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25 February 2016

Ofcom right to focus on telecoms quality of service, says FSB

Published today, Ofcom’s Strategic Review of Digital Communications has set out plans to deliver a better quality of service across the telecoms industry and improve minimum broadband speeds. These plans mirror those called for by the Federation of Small Businesses (FSB) report into businesses' digital communications.

Both Ofcom and FSB have found poor quality of service - such as delays in fixing faults and lower than expected broadband speeds - were a major frustration for smaller businesses seeking to do more online.

Today Ofcom has said Openreach will be subject to tougher, minimum requirements to repair faults and install new lines more quickly. Ofcom also plans to introduce automatic compensation for consumers and businesses when things go wrong.

In another key move, Ofcom has called for steadily increasing minimum broadband speeds to be delivered in the form of an escalating Universal Service Obligation (USO). They call for this to be set at 10Mbps but then to rise in line with consumer demand. FSB has consistently called for the USO to be set at 10Mbps, and look forward to Government setting out how to deliver this.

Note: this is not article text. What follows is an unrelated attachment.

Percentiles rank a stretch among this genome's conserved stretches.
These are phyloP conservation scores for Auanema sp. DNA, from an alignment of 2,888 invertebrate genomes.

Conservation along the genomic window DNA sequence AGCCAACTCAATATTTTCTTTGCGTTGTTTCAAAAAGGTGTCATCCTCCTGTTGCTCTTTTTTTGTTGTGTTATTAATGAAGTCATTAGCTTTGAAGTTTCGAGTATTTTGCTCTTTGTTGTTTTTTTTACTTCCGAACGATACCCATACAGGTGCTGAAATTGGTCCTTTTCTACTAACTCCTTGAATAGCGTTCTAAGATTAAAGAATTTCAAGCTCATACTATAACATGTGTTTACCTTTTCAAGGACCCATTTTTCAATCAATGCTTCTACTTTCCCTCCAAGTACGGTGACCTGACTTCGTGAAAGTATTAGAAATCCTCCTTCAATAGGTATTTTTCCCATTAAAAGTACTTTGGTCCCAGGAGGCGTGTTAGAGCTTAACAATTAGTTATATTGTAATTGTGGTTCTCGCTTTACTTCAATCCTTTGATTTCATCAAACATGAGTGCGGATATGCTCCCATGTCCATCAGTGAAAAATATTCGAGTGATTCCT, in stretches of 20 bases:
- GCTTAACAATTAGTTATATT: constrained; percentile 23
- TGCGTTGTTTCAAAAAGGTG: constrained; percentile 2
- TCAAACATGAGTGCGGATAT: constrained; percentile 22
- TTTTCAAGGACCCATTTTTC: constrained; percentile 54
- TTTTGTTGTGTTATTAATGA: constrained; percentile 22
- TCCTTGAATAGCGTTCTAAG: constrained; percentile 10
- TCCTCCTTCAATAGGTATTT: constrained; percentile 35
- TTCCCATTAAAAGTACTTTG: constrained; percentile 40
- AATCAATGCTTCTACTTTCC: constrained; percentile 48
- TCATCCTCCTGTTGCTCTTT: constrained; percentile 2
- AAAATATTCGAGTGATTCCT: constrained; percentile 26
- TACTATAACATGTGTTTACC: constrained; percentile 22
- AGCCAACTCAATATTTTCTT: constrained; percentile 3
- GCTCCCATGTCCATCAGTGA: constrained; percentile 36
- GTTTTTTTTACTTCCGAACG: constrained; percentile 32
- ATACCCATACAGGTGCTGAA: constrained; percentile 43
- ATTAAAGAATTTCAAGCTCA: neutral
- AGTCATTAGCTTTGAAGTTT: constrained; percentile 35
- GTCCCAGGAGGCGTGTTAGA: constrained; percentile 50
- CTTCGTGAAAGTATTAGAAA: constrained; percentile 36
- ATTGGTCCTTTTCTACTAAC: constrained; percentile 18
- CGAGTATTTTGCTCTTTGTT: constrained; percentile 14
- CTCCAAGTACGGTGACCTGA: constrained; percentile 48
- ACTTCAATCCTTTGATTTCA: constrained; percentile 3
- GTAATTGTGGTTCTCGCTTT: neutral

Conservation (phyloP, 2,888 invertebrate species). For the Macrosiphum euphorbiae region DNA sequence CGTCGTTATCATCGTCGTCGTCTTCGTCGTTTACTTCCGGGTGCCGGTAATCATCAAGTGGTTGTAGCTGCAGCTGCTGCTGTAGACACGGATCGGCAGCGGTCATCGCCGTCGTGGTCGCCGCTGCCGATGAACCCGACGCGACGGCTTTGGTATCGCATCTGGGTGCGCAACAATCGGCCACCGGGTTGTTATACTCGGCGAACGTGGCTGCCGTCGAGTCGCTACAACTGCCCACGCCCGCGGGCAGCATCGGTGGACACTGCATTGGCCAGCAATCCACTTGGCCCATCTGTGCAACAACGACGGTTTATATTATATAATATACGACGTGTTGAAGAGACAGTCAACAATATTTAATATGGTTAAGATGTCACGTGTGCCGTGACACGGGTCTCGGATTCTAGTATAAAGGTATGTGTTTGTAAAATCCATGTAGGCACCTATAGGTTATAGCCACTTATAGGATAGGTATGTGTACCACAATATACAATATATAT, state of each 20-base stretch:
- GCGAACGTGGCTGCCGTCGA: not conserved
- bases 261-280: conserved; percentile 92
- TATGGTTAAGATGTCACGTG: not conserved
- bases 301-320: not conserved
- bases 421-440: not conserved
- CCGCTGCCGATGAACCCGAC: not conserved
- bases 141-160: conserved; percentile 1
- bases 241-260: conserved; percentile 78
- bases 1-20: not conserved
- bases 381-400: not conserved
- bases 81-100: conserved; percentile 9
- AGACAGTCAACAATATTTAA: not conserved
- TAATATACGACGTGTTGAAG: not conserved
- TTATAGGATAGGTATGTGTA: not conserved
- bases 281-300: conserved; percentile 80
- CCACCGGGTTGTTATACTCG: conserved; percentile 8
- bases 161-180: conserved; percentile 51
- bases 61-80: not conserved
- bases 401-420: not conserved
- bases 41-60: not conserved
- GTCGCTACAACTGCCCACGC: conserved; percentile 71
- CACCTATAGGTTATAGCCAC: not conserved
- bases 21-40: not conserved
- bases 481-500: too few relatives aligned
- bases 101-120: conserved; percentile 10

Mike Cherry, Policy Director for the Federation of Small Businesses, said:

“Large numbers of small firms are using new digital technology to revolutionise the way they do business, but the market is still not delivering for all and this is acting as a brake on the ambitions of many businesses.

“Poor quality of service is a major barrier to firms who want to do more online. Ofcom is right to focus on raising minimum standards. Automatic compensation for poor fault repair is also a positive development. Together these should provide a strong financial incentive for providers to improve the quality of service on offer.

“Getting access to superfast broadband is an ongoing issue with business properties continuing to lag the domestic rollout. A stretching Universal Service Obligation for all premises is desperately needed to deliver acceptable levels of speed for small business consumers and put the UK in the digital fast lane.”